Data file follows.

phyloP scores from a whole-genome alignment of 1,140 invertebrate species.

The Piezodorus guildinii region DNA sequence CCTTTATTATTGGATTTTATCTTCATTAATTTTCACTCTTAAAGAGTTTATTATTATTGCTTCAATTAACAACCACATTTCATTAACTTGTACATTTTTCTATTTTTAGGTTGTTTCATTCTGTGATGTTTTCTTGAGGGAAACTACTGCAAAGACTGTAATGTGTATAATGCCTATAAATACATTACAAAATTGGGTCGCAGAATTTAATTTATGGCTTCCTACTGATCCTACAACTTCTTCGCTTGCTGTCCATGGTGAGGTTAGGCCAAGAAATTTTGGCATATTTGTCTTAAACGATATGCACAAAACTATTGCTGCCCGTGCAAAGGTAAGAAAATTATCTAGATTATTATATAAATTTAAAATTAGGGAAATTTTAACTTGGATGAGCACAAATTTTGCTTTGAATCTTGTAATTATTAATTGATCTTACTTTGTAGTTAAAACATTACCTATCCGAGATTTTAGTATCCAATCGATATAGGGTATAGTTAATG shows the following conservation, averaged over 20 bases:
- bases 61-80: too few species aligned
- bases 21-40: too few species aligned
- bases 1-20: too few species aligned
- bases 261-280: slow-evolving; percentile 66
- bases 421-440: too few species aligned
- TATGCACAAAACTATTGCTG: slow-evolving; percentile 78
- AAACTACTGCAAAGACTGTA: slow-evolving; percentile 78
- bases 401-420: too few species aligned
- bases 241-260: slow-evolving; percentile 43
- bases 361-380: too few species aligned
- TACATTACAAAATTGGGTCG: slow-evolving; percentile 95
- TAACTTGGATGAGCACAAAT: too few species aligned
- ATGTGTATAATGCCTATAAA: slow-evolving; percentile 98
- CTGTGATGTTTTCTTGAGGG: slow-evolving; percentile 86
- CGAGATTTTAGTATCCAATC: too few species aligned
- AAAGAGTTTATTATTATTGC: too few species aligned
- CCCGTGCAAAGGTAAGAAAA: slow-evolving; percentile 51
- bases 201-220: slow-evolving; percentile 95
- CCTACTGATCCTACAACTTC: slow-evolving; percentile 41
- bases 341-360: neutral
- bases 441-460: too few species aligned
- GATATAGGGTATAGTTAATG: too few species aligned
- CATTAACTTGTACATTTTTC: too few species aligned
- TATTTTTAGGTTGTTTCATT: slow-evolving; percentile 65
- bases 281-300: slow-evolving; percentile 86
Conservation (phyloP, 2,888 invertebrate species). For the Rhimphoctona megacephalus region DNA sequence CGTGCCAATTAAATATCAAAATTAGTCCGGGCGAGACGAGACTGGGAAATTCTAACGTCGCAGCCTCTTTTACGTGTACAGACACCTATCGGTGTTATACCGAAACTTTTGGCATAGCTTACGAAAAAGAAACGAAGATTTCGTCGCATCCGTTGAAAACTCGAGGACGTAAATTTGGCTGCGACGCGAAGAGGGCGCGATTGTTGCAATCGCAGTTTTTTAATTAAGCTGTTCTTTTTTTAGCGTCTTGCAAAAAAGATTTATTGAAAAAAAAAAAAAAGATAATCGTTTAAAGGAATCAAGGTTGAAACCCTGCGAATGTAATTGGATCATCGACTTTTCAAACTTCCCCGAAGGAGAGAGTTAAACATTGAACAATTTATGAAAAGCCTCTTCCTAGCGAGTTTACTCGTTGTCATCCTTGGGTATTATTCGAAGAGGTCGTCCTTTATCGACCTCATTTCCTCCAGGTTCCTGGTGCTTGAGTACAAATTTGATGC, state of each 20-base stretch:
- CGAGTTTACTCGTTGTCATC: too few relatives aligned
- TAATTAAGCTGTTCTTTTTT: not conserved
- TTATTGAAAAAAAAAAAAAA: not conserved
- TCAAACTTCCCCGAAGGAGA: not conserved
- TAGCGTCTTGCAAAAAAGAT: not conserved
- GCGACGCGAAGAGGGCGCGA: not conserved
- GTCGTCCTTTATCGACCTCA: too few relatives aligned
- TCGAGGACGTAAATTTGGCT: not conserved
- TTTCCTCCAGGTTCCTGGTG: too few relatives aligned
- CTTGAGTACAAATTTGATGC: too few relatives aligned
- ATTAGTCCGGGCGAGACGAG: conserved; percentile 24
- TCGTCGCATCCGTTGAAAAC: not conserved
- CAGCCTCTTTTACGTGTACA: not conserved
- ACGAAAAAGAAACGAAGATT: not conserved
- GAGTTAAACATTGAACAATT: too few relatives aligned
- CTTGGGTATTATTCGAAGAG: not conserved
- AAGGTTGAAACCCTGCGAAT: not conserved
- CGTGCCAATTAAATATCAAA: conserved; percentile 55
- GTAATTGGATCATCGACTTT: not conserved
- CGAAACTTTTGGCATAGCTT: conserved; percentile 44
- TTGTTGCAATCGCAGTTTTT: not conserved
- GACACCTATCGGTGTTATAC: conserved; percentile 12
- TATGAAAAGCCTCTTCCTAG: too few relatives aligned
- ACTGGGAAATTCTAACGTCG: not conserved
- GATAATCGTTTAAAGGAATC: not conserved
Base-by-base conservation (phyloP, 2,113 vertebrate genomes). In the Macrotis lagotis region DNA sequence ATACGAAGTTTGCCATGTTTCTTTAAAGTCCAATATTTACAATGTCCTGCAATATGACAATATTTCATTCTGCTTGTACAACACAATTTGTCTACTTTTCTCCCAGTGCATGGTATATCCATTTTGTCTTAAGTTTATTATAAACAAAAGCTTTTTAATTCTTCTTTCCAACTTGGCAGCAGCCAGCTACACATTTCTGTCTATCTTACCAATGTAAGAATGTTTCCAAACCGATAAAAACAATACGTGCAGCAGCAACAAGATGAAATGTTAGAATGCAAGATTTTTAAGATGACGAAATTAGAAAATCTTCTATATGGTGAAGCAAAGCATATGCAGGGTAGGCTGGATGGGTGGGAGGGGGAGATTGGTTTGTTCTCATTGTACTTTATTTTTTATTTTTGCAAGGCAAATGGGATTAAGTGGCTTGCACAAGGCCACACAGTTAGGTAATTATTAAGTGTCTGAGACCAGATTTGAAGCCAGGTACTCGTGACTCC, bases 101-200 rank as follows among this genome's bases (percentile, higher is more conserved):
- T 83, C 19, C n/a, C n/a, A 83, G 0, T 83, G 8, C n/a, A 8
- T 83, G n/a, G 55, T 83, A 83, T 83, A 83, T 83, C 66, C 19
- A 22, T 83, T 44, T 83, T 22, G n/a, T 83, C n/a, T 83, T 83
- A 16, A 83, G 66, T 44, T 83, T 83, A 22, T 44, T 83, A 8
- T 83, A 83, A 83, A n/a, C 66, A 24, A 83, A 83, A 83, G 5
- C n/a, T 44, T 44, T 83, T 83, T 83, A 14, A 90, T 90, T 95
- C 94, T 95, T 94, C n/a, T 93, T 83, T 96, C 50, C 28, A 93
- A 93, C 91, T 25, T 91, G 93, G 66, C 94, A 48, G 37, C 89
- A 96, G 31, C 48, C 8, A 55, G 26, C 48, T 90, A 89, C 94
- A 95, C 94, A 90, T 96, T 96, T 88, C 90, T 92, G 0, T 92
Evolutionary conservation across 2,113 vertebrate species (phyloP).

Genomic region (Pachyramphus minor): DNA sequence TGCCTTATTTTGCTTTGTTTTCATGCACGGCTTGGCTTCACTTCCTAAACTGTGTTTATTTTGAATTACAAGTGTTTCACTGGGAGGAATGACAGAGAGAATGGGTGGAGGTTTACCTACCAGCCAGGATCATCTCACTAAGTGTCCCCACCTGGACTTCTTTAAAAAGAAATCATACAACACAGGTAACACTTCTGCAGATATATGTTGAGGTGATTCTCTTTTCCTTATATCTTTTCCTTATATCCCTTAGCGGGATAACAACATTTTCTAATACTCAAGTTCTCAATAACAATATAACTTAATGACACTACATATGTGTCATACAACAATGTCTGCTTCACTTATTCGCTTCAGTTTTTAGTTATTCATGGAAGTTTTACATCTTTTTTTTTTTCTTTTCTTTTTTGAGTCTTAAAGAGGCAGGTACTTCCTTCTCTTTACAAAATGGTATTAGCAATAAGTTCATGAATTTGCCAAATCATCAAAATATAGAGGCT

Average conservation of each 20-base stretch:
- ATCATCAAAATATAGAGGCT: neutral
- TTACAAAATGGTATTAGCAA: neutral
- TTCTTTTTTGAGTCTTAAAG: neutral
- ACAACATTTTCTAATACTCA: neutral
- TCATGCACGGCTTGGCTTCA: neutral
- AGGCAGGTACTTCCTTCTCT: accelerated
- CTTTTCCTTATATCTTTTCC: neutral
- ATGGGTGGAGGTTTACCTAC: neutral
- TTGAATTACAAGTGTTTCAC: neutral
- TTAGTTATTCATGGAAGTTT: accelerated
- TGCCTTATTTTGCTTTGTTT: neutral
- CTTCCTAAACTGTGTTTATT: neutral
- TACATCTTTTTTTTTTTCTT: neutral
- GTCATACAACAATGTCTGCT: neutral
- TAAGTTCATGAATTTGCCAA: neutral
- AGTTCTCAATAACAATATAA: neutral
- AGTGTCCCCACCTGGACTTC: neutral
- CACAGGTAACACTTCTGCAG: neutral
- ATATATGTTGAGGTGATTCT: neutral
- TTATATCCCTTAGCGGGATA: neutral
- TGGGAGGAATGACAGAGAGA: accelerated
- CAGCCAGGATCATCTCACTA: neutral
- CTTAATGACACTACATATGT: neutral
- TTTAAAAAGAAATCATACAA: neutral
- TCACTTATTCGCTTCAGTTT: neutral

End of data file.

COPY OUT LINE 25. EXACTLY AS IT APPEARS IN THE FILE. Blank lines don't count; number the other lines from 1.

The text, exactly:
- CATTAACTTGTACATTTTTC: too few species aligned